Golf Course Management magazine is dedicated to advancing the golf course superintendent profession and helping GCSAA members achieve career success.
Issue link: http://gcmdigital.gcsaa.org/i/766215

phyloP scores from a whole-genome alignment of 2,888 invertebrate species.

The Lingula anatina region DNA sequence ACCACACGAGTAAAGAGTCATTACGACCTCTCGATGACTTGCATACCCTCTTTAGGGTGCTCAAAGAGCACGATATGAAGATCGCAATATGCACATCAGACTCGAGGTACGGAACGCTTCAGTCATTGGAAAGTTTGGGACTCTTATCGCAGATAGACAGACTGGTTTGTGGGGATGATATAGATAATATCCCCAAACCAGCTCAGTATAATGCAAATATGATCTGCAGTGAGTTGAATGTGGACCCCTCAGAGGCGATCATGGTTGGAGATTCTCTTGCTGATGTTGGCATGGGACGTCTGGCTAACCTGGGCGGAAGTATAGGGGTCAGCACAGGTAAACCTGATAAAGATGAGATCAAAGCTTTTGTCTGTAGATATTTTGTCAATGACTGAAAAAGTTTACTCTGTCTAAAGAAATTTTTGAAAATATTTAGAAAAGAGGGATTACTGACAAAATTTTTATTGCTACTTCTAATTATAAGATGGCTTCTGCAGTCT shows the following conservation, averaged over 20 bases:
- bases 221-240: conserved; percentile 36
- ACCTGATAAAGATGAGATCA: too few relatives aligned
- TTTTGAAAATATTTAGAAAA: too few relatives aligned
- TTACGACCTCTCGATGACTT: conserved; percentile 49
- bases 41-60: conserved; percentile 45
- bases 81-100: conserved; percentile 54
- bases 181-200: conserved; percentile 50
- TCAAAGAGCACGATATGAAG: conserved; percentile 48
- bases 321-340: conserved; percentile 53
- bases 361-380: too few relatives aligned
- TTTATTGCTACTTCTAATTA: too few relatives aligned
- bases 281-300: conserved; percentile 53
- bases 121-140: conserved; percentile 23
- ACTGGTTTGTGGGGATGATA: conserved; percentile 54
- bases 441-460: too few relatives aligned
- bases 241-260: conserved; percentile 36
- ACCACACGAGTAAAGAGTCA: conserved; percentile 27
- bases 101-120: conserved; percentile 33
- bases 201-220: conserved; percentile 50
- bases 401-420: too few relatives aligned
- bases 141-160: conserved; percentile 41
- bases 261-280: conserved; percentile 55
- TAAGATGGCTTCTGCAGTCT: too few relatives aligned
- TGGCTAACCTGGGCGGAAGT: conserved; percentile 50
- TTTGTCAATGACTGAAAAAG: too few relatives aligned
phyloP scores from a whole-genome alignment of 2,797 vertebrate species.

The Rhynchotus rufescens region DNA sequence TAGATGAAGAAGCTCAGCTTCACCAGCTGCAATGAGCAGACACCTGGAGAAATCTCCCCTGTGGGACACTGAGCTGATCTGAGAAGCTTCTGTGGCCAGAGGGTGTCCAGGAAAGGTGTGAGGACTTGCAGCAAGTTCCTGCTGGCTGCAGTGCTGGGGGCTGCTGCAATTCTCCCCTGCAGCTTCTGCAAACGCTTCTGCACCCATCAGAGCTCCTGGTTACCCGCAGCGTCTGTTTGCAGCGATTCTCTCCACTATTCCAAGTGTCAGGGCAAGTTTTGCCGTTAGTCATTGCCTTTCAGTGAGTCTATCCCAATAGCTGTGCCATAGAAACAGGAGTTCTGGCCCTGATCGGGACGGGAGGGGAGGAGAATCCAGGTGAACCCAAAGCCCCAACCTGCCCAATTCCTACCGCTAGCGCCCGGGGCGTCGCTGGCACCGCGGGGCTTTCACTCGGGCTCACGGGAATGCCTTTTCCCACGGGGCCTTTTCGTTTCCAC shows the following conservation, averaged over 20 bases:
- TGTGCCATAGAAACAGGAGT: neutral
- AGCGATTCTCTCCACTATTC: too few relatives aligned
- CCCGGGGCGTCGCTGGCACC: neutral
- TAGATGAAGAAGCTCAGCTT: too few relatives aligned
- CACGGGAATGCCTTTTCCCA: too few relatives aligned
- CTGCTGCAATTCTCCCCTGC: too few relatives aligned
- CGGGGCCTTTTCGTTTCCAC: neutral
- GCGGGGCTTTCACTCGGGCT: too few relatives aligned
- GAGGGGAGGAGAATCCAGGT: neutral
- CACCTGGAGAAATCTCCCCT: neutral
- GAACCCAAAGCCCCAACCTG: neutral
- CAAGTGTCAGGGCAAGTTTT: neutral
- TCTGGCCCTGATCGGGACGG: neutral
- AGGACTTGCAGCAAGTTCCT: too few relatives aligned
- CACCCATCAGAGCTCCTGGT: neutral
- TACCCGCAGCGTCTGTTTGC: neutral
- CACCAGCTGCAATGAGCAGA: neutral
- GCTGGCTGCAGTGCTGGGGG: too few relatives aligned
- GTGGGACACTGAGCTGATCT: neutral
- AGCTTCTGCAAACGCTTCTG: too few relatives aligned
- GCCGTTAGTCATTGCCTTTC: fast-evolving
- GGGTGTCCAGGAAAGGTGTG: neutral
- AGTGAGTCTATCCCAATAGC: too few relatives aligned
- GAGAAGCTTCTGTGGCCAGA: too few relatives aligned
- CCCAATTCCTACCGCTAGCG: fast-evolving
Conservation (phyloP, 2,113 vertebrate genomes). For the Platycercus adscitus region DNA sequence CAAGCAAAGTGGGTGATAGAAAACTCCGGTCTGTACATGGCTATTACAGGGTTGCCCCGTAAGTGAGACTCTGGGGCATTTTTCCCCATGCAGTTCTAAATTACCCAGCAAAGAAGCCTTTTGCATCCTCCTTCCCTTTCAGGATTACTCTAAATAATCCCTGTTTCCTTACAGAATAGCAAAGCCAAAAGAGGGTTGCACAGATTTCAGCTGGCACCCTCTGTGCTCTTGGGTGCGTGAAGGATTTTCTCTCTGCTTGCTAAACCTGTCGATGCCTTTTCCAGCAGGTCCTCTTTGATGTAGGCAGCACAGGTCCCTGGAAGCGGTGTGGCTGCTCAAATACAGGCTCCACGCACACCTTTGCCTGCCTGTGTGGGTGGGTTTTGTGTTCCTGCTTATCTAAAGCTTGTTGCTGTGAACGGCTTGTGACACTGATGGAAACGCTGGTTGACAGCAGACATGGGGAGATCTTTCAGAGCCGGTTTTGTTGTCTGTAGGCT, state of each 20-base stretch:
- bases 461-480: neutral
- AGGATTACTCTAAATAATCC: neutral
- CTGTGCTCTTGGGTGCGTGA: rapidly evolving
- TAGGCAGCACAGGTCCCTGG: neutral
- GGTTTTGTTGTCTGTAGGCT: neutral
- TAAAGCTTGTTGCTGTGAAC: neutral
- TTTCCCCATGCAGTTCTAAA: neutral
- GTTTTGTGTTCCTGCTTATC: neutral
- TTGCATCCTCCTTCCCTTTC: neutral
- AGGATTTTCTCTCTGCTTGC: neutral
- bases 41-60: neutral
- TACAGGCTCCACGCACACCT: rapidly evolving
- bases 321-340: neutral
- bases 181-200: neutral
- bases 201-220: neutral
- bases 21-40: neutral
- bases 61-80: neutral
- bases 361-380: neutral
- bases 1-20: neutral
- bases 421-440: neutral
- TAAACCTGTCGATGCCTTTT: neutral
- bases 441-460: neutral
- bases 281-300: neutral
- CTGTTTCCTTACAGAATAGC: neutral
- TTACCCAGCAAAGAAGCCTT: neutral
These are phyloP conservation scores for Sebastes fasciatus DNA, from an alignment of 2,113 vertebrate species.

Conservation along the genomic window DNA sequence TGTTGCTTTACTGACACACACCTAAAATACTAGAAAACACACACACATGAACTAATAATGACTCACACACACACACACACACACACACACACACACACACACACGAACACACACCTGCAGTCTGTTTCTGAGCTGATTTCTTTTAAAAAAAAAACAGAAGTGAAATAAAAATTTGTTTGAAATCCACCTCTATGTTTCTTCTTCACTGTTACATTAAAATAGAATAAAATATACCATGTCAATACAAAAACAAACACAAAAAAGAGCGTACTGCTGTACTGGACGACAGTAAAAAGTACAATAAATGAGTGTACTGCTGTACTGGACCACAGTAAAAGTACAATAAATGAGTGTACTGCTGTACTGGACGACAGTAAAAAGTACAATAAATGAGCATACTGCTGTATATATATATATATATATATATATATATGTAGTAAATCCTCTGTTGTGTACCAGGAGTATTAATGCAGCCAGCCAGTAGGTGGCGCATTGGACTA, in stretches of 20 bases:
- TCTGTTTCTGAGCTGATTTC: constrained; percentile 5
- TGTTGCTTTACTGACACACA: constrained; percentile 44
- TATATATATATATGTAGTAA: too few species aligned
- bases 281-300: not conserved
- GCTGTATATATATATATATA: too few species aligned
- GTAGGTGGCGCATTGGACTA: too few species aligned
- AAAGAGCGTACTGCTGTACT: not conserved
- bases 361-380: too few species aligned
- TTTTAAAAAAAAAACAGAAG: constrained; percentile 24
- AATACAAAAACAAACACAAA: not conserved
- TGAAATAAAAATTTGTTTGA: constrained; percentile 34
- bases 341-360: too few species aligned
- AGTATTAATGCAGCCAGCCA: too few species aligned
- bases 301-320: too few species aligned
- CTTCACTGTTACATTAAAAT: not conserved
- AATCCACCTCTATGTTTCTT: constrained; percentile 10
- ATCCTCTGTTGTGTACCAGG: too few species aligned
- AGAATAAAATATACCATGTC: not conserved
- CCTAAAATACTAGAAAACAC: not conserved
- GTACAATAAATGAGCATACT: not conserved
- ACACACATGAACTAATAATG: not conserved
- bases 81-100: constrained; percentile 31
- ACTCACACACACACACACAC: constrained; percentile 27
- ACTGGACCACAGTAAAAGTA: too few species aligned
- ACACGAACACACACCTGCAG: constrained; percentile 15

68 GOLF COURSE MANAGEMENT 01.17 The write stuff From selling formal duds to penning adventure novels, North Carolina superintendent Conrad Broussard's career has featured a few plot twists. Many companies rely on the Myers-Briggs Type Indicator personality test to assess employ- ees and potential hires to effectively match folks with jobs that best suit their specific talents, in- terests, needs, values and motivations. It's administered as a questionnaire, but if it were mecha- nized — like a polygraph test — Conrad Broussard, CGCS, director of agronomy at the 81-hole St. James Plantation in Southport, N.C., may just explode it. "Right out of college, I took a job at a men's clothing store," says Broussard, who earned a business degree from Texas Tech University in Lubbock in 1986. "I had worked there dur - ing school, and when I got out, I went full time — and I really enjoyed it. I liked mingling with all the folks. I enjoyed the retail mentality. Then I had the opportunity to get into the tuxedo business." Wait — the tuxedo business? "Yeah, the tuxedo business. We had two retail stores, each with a stock of tuxes, all the measur - ing and tailoring capabilities. Man, it was pretty crazy. May through September was peak season, but we were really busy at Christmastime too. After a while, the guy who owned these two shops wanted to get into the wholesale business. I said, 'Sure. I'll try that.' So I flew to Dallas to study a similar wholesale operation we wanted to mimic. Pretty soon, we bought a warehouse, filled it Hal Phillips AT THE TURN (profile) Conrad Broussard, CGCS, has followed a long and winding professional path to his current position as the director of agronomy at St. James Plantation in Southport, N.C. Photos by Matthew Silfer